Federal judge rules that drug testing state workers is unconstitutional
A federal judge in Miami ruled today that Gov. Rick Scott’s executive order mandating that all state workers be randomly drug tested violates the Fourth Amendment rights of people employed by the state.
Scott’s originally halted the order once a lawsuit was filed by the American Civil Liberties Union of Florida, but random drug testing policies have remained a priority for the governor.
Groups like the ACLU of Florida have warned Scott that drug testing all state workers without suspicion is unconstitutional since he first announced that drug testing people who receive money from the government — which has included welfare beneficiaries and state employees — would be a priority.
So far, judges have deemed both attempts unconstitutional.
U.S. District Judge Ursula Ungaro ruled Thursday that blanket testing of some 85,000 workers violates the Fourth Amendment ban on unreasonable searches and seizures.
Scott’s order was challenged by a labor union representing government workers and the American Civil Liberties Union. They contended that drug testing should only be done if there is a suspected problem and in safety-related and high-risk jobs.
Lawyers for the governor contend that objecting workers are free to quit and job applicants could choose to find employment elsewhere.
“The Governor can’t order the state to search people’s bodily fluids for no reason – the Constitution prohibits that sort of government intrusion,” Howard Simon, the executive director of the ACLU of Florida, said in a statement today. “And the Governor can’t demand that people surrender their constitutional rights for the privilege of working for the state or receiving some other government benefit.”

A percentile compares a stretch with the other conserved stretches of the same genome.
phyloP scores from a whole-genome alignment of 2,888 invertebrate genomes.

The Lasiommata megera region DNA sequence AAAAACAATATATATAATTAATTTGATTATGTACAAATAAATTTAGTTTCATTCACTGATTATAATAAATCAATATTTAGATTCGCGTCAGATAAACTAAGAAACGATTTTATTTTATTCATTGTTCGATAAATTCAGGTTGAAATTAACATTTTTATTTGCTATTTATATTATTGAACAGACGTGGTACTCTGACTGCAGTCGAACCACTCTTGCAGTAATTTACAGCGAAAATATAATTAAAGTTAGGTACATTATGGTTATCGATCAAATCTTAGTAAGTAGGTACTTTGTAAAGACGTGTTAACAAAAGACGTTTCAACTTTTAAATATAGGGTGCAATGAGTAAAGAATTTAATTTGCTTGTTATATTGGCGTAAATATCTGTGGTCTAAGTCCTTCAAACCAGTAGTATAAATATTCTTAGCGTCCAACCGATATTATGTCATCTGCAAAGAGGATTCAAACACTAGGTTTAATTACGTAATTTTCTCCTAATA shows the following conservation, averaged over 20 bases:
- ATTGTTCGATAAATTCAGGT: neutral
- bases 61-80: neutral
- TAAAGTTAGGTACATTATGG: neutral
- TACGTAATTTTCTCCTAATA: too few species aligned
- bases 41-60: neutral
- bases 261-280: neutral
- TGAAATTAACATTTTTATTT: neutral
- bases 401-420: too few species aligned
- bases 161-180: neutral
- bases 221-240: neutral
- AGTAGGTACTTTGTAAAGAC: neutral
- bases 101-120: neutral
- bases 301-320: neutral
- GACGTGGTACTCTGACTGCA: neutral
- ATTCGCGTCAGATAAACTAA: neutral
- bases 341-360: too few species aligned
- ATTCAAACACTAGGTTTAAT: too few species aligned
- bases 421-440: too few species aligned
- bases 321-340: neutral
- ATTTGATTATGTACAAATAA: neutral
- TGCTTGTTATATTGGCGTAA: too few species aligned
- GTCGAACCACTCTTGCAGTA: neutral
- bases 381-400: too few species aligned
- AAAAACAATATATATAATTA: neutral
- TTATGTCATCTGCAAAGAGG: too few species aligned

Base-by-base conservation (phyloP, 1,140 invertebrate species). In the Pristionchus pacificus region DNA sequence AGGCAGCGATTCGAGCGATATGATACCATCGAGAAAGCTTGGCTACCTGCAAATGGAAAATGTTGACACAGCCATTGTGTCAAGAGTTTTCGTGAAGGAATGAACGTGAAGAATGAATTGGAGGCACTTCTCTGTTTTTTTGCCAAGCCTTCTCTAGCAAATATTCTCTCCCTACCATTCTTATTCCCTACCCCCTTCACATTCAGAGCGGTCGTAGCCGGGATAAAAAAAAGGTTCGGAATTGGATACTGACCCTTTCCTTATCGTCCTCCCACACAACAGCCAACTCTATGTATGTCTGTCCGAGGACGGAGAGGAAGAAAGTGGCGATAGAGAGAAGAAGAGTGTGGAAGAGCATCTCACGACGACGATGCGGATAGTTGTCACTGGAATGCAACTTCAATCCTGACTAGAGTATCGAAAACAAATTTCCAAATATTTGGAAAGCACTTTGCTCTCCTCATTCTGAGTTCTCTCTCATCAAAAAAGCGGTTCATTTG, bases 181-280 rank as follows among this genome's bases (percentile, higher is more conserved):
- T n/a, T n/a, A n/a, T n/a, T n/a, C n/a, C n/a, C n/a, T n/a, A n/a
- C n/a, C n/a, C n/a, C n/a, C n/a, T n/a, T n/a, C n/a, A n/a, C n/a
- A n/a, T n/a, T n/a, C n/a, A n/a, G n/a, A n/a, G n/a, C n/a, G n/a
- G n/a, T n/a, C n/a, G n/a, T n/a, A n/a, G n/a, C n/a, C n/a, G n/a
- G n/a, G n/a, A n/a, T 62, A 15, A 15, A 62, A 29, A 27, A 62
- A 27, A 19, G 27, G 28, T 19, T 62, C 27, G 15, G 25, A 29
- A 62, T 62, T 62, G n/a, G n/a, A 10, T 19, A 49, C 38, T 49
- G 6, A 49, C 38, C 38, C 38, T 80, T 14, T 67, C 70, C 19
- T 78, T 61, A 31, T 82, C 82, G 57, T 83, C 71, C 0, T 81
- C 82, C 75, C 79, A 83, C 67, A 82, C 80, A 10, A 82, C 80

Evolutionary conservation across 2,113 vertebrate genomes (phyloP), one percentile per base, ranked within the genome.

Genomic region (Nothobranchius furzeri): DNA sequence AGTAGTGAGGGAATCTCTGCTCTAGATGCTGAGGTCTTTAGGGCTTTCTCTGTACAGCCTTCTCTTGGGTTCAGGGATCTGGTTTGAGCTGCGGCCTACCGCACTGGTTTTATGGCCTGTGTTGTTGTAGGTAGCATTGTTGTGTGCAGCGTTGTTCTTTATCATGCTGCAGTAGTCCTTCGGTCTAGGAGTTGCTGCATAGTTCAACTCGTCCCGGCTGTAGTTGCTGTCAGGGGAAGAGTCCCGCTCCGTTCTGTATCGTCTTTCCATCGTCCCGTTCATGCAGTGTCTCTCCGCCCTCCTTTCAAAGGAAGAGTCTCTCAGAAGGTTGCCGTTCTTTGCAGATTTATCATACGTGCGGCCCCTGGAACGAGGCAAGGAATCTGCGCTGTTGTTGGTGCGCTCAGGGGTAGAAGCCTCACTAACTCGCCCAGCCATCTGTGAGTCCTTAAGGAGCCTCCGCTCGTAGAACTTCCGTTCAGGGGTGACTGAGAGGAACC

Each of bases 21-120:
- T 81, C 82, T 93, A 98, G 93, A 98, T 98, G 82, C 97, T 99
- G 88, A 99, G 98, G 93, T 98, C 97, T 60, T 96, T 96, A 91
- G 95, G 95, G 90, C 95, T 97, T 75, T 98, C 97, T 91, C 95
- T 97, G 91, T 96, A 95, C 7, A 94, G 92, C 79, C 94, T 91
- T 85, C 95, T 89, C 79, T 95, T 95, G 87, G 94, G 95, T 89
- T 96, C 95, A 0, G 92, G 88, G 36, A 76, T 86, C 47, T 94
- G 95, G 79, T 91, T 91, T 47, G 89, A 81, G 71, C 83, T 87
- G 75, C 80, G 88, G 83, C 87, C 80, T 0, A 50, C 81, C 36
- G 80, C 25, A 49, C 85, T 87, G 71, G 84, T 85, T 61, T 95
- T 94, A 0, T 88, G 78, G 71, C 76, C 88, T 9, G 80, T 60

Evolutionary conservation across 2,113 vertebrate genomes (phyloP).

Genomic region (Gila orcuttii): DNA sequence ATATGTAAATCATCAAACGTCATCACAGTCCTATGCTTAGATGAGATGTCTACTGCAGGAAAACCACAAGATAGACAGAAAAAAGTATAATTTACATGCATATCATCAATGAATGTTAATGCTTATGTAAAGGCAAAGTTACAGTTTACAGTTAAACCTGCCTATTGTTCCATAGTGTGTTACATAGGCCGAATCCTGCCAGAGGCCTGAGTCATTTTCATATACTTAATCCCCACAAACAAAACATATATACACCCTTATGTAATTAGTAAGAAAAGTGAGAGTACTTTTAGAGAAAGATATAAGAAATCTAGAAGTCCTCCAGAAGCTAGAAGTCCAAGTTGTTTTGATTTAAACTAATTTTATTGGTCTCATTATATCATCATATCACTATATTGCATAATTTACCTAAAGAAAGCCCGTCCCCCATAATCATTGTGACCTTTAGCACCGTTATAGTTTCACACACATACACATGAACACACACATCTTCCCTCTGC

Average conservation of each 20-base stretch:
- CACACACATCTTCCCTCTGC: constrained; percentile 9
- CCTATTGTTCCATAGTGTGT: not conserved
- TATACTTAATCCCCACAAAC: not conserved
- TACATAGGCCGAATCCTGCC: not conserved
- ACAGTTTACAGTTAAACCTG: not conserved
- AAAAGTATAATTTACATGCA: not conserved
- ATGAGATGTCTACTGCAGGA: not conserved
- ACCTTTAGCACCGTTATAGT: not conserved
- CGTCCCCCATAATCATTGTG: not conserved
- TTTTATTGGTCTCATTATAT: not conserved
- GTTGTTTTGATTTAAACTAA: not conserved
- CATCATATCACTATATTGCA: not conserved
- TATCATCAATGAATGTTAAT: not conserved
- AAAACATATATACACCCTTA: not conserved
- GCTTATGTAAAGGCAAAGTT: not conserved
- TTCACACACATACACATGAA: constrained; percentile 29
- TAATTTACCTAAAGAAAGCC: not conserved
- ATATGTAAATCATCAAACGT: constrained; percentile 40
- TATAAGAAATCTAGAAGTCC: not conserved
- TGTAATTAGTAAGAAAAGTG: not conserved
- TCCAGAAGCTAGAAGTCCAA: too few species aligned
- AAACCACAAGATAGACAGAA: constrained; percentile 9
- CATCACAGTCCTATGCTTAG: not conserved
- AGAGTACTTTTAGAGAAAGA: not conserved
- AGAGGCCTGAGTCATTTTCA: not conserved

The ACLU of Florida said in a press release today:
“Today’s ruling is important because it reinforces the bright line which government may not cross,” said ACLU cooperating attorney Peter Walsh. “If the state is going to require a drug test as a condition of keeping your job, it needs to have a reason and simply being against drugs isn’t enough.”
In 2011, the Florida Legislature passed and Governor Scott signed a law requiring mandatory drug testing for applicants for temporary cash assistance. Like the Governor’s Executive Order, the law required testing of everyone regardless of suspicion. The ACLUFL challenged the law in 2011 and a federal court in Orlando blocked implementation of that law in September, 2011.
This ruling could also have an effect on this year’s attempt by the governor to drug test state workers.
Just one day after Scott signed a bill that expands random drug testing to include state workers that are not in “safety sensitive” positions and allows agency heads to implement a program allowing for the random drug testing of 10 percent of their workforce every three months, he asked agency heads to hold off implementing the policy. His reason: “because the legal case” involving state workers “remains unresolved.”
“Once the lawsuit is resolved in the State’s favor,” Scott wrote to agency heads in a letter last month, “the Governor will direct agencies to implement Executive Order 11-58 and the new provisions of the Drug Free Workplace Act.”
The law was touted during committee meetings as a way to raise state workers to the same standards as employees of private companies and as a “preventative” measure serving as an “early intervention program” for workers with drug problems. Throughout the bill’s consideration though, even proponents noted that there is no evidence of a drug problem among state workers.
“If the state moves ahead with drug testing applicants for state employment in what is clearly an unconstitutional policy, they will just be inviting another costly, taxpayer financed legal challenge,” Simon said. “Florida leaders appear to have a hard time understanding that the government can’t search people just because a politician thinks it will be popular.”